Women are at greater risk of economic insecurity in retirement than men. The poverty rate for women 65 and older is nearly double that of men. This is due, in part, to women’s employment and family patterns, which reduce their lifetime earnings and limit retirement savings and future retirement income. Because women typically earn less than men and spend more time out of the workforce for caregiving than men, women reach retirement with fewer pension benefits and retirement savings (as well as lower Social Security benefits). In 2015, one positive change occurred that will boost women’s retirement security, one potential threat to the financial security of women with disabilities was forestalled, and some exciting possibilities for progress were created.

nwlc_social_security_2First, the positive development: under the Supreme Court’s 2015 decision in Obergefell v. Hodges, all same-sex married couples are entitled to spousal Social Security benefits, wherever they reside. Although the Social Security Administration is still in the process of implementing this historic decision, this change will have a tremendous impact on the retirement security of LGBT women who are married, who even after the Supreme Court’s 2013 decision in United States v. Windsor, may have been precluded from receiving Social Security benefits as a spouse or widow if their state of residence did not recognize marriage equality.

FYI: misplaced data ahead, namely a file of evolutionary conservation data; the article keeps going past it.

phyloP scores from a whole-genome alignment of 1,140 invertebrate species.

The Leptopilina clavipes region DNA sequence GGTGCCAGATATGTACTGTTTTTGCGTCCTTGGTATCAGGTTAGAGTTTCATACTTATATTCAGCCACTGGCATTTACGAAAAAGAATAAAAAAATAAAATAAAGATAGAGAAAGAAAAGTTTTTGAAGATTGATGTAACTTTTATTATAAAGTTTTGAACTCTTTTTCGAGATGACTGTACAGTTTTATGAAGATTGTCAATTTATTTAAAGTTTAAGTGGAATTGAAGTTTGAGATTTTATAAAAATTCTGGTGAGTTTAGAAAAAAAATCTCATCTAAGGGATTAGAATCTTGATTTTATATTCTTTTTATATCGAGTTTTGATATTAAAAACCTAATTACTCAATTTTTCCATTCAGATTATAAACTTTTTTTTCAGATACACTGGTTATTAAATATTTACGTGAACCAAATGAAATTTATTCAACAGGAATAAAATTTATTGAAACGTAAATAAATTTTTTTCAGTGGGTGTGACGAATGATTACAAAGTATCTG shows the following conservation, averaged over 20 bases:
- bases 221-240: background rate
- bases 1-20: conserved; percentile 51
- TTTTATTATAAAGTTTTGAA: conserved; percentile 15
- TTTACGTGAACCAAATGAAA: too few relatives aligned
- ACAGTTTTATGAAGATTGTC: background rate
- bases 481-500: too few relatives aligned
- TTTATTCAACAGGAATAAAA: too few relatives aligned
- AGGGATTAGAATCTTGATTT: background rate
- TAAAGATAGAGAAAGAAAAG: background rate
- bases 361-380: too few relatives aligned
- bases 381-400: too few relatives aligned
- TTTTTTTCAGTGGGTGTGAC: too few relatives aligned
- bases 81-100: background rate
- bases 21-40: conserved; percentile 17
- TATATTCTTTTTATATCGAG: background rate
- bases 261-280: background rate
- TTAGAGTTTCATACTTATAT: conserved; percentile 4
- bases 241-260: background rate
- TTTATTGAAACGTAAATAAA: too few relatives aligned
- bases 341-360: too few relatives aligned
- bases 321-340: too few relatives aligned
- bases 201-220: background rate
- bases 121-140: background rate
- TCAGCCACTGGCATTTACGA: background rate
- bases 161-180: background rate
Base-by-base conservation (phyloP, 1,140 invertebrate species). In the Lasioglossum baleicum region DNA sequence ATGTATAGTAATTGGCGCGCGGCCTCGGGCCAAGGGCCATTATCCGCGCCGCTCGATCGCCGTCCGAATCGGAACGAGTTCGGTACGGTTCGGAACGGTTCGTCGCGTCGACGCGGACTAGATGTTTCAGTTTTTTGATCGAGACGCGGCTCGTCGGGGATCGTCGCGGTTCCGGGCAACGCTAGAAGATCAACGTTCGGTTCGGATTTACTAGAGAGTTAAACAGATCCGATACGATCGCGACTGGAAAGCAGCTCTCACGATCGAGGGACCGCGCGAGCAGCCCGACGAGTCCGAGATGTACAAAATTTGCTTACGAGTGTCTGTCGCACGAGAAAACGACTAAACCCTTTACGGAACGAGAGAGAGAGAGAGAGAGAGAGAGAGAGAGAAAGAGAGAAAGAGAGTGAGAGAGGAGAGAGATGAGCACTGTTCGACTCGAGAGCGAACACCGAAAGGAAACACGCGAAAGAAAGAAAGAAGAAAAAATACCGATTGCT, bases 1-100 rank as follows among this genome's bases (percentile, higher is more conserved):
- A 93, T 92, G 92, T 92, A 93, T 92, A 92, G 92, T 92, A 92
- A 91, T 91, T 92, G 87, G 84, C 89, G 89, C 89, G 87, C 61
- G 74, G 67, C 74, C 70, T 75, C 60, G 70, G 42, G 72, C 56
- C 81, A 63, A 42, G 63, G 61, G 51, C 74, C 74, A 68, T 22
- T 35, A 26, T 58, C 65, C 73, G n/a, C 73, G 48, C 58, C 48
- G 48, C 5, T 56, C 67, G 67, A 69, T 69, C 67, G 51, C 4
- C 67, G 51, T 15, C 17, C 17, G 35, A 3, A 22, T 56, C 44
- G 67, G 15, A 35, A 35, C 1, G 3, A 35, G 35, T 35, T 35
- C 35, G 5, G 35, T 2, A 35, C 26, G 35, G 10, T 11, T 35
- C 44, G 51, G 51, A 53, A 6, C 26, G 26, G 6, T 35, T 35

Further, with depletion of the Social Security Disability Insurance trust fund looming, there was a risk that these modest but critical benefits, which are especially important for women of color and their families, would be cut. However, as part of the Bipartisan Budget Agreement, Congress ensured continued funding for this important program until 2022 without significant changes to the benefits.

In addition, some proposals that would take steps towards increasing women’s retirement security were highlighted – or introduced – in 2015. In July, Senator Patty Murray released a report highlighting the gap in women’s retirement security [PDF]. The report pointed to potential improvements to Social Security benefits for spouses and widow(er)s, which would primarily help women, who are more likely than men to rely on their spouses’ Social Security benefits.  This and other Social Security benefit improvements were included in the RAISE Act, introduced by Senator Murray in November 2015.

Senator Murray’s report also pointed to some policy changes regarding retirement savings that would particularly benefit women, including extending spousal protections to retirement savings in 401(k)-type plans and requiring employers to allow long-term part-time workers to participate in retirement savings plans. In September, Senator Murray introduced the Women’s Pension Protection Act of 2015, which would enact several of those changes. The bill was cosponsored by 14 Senators, and was introduced in the House of Representatives by Congresswoman Jan Schakowsky.

Millions of older women around the country risk financial hardship in retirement. For these women, and their families, here’s hoping that these – and other – policy improvements come to fruition in 2016.

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